Critics have saluted his courage, which slightly depresses Falk, who points out technology will have been involved.

"Inarritu is lauded for authenticity and cited as someone doing things a director has never done before simply because he shot a wilderness movie in the wilderness rather than created it on a soundstage and added in computer cold breath in post-production.

"Remember a lot of that is part of a PR narrative. It's not like they all stood around in bearskins behind the camera hunting their own food. I'm pretty sure they had a tea urn..."

'Less is more'

The most-talked about scene involves an attack on Leonardo DiCaprio's character by a bear. It's not yet clear what technology was involved.

"CGI is an amazing tool and a great asset for any visual 'storyteller'," argues Deakins. "Any technique that enlarges our 'canvas' is to be celebrated but, as with anything else, it is all about how it is used."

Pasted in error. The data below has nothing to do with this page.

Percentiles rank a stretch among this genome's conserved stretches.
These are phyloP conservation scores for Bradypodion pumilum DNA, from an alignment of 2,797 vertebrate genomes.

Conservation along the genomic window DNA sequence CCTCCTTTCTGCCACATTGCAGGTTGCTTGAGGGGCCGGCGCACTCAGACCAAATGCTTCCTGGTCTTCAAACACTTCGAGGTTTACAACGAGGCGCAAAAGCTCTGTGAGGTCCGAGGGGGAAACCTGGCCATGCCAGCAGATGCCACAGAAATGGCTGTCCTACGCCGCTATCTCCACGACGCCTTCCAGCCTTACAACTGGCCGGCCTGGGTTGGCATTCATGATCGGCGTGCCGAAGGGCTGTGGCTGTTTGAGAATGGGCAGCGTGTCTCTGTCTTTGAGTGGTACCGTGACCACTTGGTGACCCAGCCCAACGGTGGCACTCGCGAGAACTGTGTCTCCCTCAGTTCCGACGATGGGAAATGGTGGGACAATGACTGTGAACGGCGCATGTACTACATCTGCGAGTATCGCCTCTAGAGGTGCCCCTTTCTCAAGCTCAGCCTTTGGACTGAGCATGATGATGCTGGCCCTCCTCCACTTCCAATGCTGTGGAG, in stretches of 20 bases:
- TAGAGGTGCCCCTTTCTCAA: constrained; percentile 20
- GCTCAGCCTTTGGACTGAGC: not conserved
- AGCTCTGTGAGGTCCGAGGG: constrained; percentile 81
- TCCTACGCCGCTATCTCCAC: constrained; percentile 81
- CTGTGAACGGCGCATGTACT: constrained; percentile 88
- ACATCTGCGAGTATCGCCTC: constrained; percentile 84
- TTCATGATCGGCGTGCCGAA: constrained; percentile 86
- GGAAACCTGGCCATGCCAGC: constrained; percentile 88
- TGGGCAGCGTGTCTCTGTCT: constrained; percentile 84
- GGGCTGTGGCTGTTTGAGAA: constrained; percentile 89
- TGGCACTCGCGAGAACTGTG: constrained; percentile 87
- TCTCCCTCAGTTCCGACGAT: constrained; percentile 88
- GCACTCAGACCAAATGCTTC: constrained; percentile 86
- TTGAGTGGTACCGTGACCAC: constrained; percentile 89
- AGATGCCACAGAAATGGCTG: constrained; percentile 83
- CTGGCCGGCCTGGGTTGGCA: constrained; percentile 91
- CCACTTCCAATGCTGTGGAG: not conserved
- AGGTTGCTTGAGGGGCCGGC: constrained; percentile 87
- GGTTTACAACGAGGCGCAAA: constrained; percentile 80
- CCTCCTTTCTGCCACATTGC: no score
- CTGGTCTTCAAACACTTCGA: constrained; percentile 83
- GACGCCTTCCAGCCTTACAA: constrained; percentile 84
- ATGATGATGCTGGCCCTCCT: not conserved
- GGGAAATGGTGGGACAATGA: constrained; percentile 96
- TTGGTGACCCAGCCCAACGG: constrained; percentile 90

But Inarritu told Hollywood Reporter that CGI was "exactly what I didn't want" for the film.

"If we ended up in greenscreen with coffee and everybody having a good time, everybody will be happy, but most likely the film would be..." and a this point he used an expletive.

"When you see the film, you will see the scale of it," he said, adding Revenant is about survival, and the actors and crew benefited from having to make it in nature.

Inarritu, like the directors of the new Star Wars movies and many other film-makers, has clearly decided less is more.